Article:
Expect some technical issues regarding server connection or even launching the game
So far, every update breaks more things than it fixes.
Aside of multiplayer, the online part of the game feels like a gimmick.
Honey's Final Verdict:
If you ask us, Fallout 76 is ten times better when you play with friends, but sometimes you’ll feel like playing alone, building your base or just exploring West Virginia, discovering some creepy places and taking on tough enemies to complete a certain quest. Watch out for those cryptids!
For what it’s worth, this is a game that some people will enjoy, but it definitely needs a lot of urgent fixes in order to stay attractive. Of course it’s not the best Fallout game by any means, but if you can take a spin-off where online gameplay doesn’t mean killing everyone on sight, and where the story only makes sense once you dedicate your time to reading and listening (even if some main quests still feel unsatisfying), then Fallout 76 is worth the try. Bethesda promised us new updates every few weeks and so far they’re delivering, so maybe in a couple months we can truly experience what they had in mind. Too bad every update also brings more broken things!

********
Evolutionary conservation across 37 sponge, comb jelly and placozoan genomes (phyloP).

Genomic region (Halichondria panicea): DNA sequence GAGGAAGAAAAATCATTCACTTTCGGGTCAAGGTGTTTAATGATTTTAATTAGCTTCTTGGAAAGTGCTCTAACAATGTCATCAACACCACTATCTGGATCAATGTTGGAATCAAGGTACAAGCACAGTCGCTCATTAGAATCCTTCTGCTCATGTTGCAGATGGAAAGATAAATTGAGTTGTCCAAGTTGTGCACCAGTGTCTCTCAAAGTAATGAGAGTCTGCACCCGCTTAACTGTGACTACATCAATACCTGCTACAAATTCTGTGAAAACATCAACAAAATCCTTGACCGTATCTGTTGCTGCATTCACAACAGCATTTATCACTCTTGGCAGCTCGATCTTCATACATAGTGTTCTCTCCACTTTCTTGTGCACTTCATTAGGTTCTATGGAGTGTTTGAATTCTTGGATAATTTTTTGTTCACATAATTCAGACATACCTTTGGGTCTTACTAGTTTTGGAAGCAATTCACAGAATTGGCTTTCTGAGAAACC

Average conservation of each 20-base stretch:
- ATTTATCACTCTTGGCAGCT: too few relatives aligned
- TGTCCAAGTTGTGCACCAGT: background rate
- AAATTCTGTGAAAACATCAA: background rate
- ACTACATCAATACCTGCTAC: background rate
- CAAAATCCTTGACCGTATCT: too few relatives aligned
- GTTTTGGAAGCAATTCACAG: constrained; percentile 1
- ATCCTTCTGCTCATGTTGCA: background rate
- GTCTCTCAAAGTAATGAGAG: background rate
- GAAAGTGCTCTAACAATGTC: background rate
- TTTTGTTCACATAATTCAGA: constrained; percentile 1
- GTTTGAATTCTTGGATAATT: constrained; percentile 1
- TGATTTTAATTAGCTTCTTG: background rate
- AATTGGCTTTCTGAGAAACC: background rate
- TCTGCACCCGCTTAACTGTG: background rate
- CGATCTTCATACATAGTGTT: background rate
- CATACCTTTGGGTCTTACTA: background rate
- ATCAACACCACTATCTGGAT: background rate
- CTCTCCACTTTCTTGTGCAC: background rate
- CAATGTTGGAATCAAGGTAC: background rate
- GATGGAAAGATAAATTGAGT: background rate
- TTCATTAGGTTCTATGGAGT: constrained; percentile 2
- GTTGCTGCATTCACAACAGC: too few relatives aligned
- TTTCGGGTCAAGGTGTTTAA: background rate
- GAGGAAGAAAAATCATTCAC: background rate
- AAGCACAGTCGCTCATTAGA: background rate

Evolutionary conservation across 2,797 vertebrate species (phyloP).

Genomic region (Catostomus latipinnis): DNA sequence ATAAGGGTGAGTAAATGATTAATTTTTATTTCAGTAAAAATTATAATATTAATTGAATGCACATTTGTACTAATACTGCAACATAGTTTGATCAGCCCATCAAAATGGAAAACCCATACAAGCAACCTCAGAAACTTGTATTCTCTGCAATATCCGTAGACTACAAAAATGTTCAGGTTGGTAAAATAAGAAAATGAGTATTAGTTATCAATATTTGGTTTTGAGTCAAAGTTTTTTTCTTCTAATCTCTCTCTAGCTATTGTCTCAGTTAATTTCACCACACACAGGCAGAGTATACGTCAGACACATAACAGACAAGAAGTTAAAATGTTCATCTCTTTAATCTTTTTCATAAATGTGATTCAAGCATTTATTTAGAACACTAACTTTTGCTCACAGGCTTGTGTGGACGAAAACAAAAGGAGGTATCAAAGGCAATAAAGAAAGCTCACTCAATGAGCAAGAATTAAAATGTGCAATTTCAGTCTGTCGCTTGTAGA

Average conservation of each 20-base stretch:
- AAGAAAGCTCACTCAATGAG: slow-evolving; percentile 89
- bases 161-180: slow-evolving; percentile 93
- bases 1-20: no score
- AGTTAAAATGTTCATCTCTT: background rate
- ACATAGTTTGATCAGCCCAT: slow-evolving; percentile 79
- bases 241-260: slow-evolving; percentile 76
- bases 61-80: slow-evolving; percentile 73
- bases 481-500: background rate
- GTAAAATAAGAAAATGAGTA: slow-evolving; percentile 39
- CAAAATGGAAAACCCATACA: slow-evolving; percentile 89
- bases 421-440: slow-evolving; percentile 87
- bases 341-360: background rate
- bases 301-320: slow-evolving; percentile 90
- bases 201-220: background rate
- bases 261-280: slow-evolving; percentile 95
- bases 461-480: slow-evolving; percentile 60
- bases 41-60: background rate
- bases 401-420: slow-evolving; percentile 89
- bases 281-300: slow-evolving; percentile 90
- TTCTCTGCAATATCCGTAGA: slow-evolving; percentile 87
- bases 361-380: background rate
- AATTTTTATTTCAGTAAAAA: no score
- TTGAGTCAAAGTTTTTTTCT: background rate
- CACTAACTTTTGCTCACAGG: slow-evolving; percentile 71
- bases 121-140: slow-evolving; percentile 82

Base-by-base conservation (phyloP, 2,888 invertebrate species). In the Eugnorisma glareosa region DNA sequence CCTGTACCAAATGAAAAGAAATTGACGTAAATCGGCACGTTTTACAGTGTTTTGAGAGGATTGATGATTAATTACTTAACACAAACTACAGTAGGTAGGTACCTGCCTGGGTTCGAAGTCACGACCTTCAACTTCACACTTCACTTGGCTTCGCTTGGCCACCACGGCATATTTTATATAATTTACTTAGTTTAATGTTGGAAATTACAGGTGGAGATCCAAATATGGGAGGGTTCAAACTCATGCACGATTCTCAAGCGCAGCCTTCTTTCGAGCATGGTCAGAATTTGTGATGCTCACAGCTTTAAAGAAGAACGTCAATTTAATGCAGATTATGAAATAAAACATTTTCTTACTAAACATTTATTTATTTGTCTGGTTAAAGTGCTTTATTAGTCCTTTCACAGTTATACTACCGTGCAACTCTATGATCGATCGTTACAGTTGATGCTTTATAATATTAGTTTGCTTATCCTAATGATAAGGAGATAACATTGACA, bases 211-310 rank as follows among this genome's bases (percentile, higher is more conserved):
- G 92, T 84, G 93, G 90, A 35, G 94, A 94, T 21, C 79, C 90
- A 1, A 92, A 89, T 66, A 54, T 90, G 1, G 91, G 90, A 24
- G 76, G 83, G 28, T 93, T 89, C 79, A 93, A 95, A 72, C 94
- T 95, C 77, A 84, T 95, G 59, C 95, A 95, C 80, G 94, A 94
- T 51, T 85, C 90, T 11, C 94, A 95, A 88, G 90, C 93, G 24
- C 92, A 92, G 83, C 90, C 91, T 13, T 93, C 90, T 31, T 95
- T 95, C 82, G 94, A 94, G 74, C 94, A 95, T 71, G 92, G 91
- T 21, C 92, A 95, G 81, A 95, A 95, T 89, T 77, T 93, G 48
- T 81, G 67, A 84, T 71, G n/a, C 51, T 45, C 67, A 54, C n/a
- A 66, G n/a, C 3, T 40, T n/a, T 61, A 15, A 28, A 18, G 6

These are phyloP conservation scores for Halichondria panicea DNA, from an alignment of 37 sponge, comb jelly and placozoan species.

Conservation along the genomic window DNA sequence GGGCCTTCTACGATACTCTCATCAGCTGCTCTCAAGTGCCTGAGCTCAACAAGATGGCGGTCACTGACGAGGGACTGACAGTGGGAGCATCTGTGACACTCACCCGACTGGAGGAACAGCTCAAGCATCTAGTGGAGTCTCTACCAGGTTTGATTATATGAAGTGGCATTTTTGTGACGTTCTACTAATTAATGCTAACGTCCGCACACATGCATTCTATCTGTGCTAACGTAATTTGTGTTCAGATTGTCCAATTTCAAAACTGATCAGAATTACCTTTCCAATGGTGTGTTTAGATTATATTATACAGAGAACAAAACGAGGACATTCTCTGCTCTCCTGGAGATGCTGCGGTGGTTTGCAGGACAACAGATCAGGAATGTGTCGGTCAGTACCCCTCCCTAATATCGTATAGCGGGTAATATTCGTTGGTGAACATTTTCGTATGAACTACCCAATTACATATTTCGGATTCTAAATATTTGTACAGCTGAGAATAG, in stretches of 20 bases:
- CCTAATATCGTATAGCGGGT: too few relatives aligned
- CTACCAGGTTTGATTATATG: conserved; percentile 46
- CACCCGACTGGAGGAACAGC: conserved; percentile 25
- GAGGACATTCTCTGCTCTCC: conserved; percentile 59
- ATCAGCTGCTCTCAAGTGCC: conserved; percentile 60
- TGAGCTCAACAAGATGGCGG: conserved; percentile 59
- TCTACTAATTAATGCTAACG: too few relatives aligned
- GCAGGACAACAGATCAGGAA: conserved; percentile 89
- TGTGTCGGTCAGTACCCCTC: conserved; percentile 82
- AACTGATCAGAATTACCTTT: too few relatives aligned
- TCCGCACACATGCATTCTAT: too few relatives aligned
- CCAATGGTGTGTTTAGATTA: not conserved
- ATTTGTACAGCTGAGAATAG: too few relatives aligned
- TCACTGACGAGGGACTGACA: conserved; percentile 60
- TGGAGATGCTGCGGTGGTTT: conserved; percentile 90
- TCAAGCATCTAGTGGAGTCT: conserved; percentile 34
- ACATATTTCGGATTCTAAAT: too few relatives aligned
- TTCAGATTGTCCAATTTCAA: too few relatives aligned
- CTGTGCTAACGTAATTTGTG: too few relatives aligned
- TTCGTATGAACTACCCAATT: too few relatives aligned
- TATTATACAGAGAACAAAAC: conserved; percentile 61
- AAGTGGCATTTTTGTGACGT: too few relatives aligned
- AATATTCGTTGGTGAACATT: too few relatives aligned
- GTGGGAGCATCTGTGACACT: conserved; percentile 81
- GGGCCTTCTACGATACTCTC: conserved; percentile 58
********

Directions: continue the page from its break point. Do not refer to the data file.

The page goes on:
Author: Rod Locksley
Hey! I'm Rod, and when I'm not watching anime or playing video games I'm probably writing about them, but I'm also a graphic and web designer, and I even published a comic book and worked like 4 years for a well-known MMORPG. Curiously, my favorite series are quite different from each other, so I'm still trying to understand what I really like in an anime...